Agritrop
Home

Patterns of rice diversity from SNP delineated the origin of the atypical O. sativa group in Madagascar from intermediary forms of the Indian sub-continent

Ahmadi Nourollah, Billot Claire, Droc Gaëtan, Brunel Dominique, Frouin Julien, Ramanantsoanirina Alain, McNally Kenneth L., Courtois Brigitte, Glaszmann Jean-Christophe. 2013. Patterns of rice diversity from SNP delineated the origin of the atypical O. sativa group in Madagascar from intermediary forms of the Indian sub-continent. In : 7th International Rice Genetics Symposium (RG7), Manila, Philippines, 5-8 November 2013. International Rice Research Institute. s.l. : s.n., Résumé, 1 p. International Rice Genetics Symposium. 7, Manille, Philippines, 5 November 2013/8 November 2013.

Paper without proceedings
[img]
Preview
Published version - Anglais
Use under authorization by the author or CIRAD.
document_572630.pdf

Télécharger (69kB) | Preview

Abstract : Madagascar Island was one of the last major Old World areas where human settlement was accompanied by the introduction of Oryza sativa. Early studies had reported the presence of a rice group specific to Madagascar. Using 1536 SNP markers, we compared diversity patterns between a panel of 147 Malagasy rice varieties, a reference panel of 370 Asian varieties and representatives of wild relatives of O. sativa. Migration bottleneck has resulted in 30-40% reduction of diversity among the indica and japonica groups in Madagascar. The Malagasy panel showed many fewer indica x japonica recombinations compared to the Asian panel, suggesting that the two groups had undergone much less recombinations when migration to the Island occurred. The existence of the Malagasy-specific group (Gm) was confirmed. Its diversity patterns positioned it halfway from indica and aus groups. Madagascar also hosted cold tolerant tropical japonica varieties, with very long grain. The Gm group most probably arose from founder effect from intermediary forms of rice originated from either India or Sri Lanka that did not belong to the four majors O. sativa groups. It then underwent human selection for cold tolerance. Signs of inter-group recombinations were also observed, but recombinations did not seem to have played a major role in the dynamics of rice adaptation to the Island's agro-ecological constraints. Connections between Gm and O. rufipogon from its putative area of origin reinforce the hypothesis of multiple and diffuse domestication of O. sativa as opposed to two independent domestications occurring in two distinct geographical areas. (Texte intégral)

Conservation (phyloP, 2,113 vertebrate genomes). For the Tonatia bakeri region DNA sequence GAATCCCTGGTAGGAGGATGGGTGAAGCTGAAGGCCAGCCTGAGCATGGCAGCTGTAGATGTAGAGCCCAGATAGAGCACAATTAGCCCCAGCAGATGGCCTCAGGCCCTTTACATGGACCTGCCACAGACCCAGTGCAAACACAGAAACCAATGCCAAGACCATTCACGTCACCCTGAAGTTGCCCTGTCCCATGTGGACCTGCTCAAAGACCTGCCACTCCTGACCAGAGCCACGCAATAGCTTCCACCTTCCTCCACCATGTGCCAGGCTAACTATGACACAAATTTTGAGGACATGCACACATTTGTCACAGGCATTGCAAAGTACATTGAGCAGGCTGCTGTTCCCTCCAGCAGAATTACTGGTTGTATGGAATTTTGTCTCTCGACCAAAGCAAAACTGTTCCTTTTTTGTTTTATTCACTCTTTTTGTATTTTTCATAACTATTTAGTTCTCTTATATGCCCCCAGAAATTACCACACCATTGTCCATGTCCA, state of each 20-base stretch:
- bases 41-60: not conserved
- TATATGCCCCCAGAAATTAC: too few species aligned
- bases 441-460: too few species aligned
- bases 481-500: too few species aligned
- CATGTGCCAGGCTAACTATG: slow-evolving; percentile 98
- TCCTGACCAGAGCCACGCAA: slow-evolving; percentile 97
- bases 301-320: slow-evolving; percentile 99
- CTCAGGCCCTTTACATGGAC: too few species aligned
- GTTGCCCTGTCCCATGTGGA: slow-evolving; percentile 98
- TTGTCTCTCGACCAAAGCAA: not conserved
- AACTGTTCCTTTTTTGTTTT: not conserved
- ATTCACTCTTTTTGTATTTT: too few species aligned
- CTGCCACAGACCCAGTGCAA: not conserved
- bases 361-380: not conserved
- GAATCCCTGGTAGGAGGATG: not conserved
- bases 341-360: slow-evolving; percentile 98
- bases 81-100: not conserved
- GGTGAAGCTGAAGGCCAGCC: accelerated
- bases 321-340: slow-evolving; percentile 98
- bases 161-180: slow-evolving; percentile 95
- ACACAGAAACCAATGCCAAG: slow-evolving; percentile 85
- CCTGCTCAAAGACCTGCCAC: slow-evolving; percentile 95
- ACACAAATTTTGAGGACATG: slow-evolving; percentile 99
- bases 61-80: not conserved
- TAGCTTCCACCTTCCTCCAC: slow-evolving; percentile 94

Classification Agris : F30 - Plant genetics and breeding
F70 - Plant taxonomy and geography

Auteurs et affiliations

  • Ahmadi Nourollah, CIRAD-BIOS-UMR AGAP (FRA) ORCID: 0000-0003-0072-6285
  • Billot Claire, CIRAD-BIOS-UMR AGAP (FRA)
  • Droc Gaëtan, CIRAD-BIOS-UMR AGAP (FRA)
  • Brunel Dominique, INRA (FRA)
  • Frouin Julien, CIRAD-BIOS-UMR AGAP (FRA)
  • Ramanantsoanirina Alain, CENDRADERU (MDG)
  • McNally Kenneth L., IRRI (PHL)
  • Courtois Brigitte, CIRAD-BIOS-UMR AGAP (FRA) ORCID: 0000-0003-2118-7102
  • Glaszmann Jean-Christophe, CIRAD-BIOS-UMR AGAP (FRA) ORCID: 0000-0001-9918-875X

Source : Cirad - Agritrop (https://agritrop.cirad.fr/572630/)

View Item (staff only) View Item (staff only)

[ Page générée et mise en cache le 2019-09-30 ]